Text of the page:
I know the pandemic has turned a lot of Filipinos into gamers and streamers. If you’re one of them, consider this phone as a great recommendation. Can you imagine a flagship-grade performance with this beast? Let’s scrap out those pesky spec sheet and benchmarks. I was able to play graphics-intensive games like Asphalt 9, Call of Duty: Mobile (CoDM), PUBG and do multitasking with socials on the side without any slouch.

Shivam: MIUI has come a long way in the last few years and the skin works for everyone. It’s loaded to the brim with day-to-day features and it has found a balance. Unlike Samsung’s Note series, it isn’t very complicated to use, and feature discoverability has improved leaps and bounds. The settings menu has a plethora of micro options that customize your experience at each step. Once you get the phone, just take an hour to browse the settings menu and you’ll be fine.

The flagship processor stands true to its words and works like a charm. The one thing I appreciate the most is, the processor and display work together without a glitch, delivering a pleasing 144Hz experience. Whether it’s basic UI graphics or intensive gaming, the phone can handle anything. The RAM optimization is spot-on and it can store multiple apps for hours in the background seamlessly. While the phone looks boring from the outside, it’s equally interesting and assuring from the inside.

Also, I’d like to point out that India is a very specification-obsessed market and the flagship processor makes it very easy to recommend this phone. Even though you’ll barely see a difference in terms of day-to-day performance between the Snapdragon 865 and Snapdragon 765, the psychological satisfaction is enormous.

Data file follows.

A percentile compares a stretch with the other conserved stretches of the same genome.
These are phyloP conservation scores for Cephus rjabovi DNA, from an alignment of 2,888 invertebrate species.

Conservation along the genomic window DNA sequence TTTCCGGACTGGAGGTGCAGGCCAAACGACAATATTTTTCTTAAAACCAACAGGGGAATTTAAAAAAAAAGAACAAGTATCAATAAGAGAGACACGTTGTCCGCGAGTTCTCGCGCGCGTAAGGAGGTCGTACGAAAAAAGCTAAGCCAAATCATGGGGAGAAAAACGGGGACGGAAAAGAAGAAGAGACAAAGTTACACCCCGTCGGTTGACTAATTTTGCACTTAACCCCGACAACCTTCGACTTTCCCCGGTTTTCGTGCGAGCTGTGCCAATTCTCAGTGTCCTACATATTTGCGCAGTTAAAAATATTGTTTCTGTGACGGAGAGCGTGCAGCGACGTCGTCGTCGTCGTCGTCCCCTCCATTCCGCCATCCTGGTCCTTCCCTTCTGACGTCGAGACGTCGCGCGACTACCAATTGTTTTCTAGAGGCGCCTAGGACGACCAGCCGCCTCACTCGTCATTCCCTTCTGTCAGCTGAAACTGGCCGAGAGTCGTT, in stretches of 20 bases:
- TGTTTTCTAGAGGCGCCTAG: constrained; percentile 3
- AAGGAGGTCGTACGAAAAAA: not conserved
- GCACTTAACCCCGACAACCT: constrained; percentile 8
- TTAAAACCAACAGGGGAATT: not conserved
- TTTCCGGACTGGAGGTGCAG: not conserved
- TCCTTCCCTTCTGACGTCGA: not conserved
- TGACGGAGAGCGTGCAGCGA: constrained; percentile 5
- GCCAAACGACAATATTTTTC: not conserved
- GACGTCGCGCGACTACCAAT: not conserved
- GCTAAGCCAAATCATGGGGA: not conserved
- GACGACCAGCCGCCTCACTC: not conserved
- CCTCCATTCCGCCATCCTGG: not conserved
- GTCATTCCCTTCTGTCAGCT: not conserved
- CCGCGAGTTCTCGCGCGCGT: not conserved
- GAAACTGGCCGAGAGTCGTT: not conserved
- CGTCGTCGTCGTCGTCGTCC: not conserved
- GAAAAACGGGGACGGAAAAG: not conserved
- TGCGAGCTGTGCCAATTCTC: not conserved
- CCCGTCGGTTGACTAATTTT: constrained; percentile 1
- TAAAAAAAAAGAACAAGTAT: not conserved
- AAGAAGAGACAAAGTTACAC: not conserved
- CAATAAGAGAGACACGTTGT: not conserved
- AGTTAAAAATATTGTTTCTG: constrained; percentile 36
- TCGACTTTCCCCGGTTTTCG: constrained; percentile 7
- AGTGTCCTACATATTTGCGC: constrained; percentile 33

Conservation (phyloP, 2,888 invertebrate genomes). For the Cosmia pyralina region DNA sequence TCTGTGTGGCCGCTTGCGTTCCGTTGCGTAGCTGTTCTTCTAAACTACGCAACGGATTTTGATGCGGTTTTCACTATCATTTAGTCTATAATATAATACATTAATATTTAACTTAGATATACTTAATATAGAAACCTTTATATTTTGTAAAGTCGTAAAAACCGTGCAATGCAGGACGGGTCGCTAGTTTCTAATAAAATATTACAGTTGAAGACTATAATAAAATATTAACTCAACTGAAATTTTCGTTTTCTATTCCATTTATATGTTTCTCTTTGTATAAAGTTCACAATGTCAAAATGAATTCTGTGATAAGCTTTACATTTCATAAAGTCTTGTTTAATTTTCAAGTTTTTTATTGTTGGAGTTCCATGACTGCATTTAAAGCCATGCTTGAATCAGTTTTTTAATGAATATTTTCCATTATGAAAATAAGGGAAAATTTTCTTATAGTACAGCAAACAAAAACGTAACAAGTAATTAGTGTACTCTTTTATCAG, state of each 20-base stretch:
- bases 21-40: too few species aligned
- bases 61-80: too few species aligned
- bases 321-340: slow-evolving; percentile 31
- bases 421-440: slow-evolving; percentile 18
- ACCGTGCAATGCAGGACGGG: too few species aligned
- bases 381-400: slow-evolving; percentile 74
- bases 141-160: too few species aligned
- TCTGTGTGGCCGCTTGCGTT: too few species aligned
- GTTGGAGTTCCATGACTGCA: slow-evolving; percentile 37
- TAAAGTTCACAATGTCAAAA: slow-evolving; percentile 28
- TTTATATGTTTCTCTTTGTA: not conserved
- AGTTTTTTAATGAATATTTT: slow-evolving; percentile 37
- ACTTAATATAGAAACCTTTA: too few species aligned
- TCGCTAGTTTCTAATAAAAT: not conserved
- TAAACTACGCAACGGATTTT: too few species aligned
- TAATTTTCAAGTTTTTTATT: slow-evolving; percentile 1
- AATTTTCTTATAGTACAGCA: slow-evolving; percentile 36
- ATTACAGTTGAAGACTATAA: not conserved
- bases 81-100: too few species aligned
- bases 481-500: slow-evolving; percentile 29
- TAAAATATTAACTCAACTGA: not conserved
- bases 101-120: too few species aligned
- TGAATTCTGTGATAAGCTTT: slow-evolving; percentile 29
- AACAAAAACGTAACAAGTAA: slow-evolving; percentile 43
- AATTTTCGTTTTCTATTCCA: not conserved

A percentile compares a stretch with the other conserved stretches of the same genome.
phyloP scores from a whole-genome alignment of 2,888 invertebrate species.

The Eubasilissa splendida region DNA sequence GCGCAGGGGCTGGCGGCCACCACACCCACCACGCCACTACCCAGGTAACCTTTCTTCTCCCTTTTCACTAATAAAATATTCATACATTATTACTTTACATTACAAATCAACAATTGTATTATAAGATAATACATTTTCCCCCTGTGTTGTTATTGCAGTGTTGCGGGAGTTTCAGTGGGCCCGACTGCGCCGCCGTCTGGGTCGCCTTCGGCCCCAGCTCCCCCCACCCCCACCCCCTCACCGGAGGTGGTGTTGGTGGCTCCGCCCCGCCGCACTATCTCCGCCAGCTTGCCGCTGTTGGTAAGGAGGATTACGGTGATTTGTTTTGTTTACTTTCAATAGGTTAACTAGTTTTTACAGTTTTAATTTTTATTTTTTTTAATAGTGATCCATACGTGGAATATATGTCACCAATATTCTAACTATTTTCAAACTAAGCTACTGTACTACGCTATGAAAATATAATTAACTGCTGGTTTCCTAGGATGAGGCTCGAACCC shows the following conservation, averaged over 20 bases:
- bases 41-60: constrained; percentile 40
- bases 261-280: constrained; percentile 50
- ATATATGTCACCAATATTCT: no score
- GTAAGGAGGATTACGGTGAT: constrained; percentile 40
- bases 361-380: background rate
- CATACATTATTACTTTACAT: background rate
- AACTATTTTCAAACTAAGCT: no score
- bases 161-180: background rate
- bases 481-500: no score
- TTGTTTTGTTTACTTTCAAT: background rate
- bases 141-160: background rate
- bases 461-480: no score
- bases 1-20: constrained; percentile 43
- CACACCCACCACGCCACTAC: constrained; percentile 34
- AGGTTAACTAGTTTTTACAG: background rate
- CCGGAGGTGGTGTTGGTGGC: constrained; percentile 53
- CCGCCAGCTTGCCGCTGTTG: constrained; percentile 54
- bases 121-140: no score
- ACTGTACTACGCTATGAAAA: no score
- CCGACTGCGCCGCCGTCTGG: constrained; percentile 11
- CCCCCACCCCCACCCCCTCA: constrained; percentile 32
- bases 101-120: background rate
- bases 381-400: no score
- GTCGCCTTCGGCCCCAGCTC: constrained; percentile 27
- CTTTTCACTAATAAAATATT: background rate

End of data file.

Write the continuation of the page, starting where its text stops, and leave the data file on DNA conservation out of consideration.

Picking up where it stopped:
Did the 5,000mAh battery last you that long?

Shivam: It always lasted more than a day. On a very intense day, it’ll provide screen time of more than nine hours on a single charge. That’s a LOT! And you shouldn’t even be using your phone that much in a day. The phone showed its true capability when I was traveling for a day in low network areas and it still managed to retain 40 percent at 5PM with Google Maps and Spotify switched on.

Vincenz: Hell yeah! Speaking as a hardcore pro user, I was able to last ’til the end of the day with socials, gaming, listening, watching, and even photo-taking. If you’re thinking about buying this phone because of its large battery size, you will not regret your purchase because of its great battery endurance.

What about charging speeds? Are they as fast as advertised?

Charged with the bundled charger and cable

Vincenz: Quick charge is another feature I like with the Mi 10T Pro. Other than the blessing of being equipped with USB-C (I mean new smartphones like this SHOULD be equipped with it), it was able to fill up that monstrous battery for about an hour.

Considering how enormous 5,000mAh is, it’s fast enough to fill up the phone especially if you forgot to charge it and have errands to do outside amid the heaps of crowds in malls and supermarkets hoarding masks, face shields, and grocery items.

Shivam: Due to the pandemic, I almost stopped charging my phone to full. If I’m going out, just a quick 15-minute charge is sufficient for hours of usage. It can fully charge the phone within 75 minutes, which is a very short period. This phone will never keep you hooked to a wall.

How are the 5G speeds? Were you able to use it in your country?

5G Speeds tested in BGC, Taguig

Shivam: India hasn’t rolled out 5G yet, so I couldn’t test one of its prime offerings. We expect a spectrum sale in 2021 and telcos like Jio are optimistic about a 2022 launch. But the country is still far away from commercial-grade roll-out. So, should you be investing in 5G right now? Is this phone slightly future proof?

If you use a phone for three or more years, then this may be future proof for you. That’s assuming 5G rolls out in your circle in the initial phases. Otherwise, there’s no use in particularly buying a 5G phone right now. Oh yes, it’s a completely different scenario if you travel frequently and can leverage 5G in other countries temporarily. 5G connectivity is gradually becoming mainstream and will it hit its peak when the world’s second-largest smartphone market joins in.